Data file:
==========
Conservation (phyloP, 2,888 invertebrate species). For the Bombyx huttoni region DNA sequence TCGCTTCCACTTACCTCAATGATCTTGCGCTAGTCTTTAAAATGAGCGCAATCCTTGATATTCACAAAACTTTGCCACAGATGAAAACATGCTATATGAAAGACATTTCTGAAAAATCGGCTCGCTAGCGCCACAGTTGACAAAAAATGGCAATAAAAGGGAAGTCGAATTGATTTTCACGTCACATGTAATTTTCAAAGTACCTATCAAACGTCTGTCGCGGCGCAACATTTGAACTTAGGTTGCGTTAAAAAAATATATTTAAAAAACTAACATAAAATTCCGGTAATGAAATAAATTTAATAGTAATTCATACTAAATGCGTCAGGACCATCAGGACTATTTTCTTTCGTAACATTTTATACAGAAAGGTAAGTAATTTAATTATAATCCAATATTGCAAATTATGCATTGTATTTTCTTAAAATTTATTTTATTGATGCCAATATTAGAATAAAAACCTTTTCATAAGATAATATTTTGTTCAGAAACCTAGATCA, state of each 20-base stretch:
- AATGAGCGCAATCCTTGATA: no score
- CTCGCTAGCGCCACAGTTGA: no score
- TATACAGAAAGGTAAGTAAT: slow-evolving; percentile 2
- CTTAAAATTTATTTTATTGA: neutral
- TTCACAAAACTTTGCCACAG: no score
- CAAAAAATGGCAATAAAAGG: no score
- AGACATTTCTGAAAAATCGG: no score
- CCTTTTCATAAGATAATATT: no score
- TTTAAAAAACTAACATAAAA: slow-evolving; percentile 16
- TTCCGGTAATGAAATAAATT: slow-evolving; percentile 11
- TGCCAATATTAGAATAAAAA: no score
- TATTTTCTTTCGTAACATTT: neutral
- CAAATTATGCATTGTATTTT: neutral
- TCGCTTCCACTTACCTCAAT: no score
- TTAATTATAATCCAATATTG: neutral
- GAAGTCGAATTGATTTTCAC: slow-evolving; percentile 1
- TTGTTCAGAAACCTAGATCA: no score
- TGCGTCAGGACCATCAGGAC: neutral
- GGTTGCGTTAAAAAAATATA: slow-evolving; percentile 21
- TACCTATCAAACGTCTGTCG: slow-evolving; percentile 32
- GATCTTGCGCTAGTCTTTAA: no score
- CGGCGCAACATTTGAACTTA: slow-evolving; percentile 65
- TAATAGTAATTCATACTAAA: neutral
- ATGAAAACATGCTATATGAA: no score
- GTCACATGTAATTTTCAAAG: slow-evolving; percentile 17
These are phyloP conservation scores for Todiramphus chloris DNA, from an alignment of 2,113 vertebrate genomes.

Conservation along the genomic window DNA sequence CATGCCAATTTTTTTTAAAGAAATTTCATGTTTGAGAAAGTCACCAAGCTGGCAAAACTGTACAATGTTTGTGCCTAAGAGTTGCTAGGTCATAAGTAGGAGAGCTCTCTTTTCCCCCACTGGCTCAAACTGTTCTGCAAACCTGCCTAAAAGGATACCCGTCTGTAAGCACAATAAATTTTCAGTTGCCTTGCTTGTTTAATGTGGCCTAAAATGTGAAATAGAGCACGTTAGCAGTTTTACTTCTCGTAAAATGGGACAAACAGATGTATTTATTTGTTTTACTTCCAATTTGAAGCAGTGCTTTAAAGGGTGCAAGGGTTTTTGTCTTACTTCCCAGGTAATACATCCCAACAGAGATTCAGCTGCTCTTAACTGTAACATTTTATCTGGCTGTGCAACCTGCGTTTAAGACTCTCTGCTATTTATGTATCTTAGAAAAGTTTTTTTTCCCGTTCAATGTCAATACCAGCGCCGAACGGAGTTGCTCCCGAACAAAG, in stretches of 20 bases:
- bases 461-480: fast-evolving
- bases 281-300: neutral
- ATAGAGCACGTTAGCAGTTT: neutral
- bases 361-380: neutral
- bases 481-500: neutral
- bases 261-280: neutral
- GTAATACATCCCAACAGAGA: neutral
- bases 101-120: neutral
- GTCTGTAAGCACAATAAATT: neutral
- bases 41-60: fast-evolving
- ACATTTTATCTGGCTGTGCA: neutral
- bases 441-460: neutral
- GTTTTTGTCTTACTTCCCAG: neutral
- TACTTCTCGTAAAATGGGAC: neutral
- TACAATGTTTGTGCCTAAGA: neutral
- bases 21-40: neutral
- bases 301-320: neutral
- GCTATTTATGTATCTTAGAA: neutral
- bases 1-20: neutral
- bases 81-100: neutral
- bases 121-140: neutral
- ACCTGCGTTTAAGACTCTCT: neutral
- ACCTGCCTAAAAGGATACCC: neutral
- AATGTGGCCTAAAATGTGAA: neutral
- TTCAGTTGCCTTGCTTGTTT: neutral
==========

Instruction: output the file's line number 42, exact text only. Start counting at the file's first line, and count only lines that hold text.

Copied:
- TACTTCTCGTAAAATGGGAC: neutral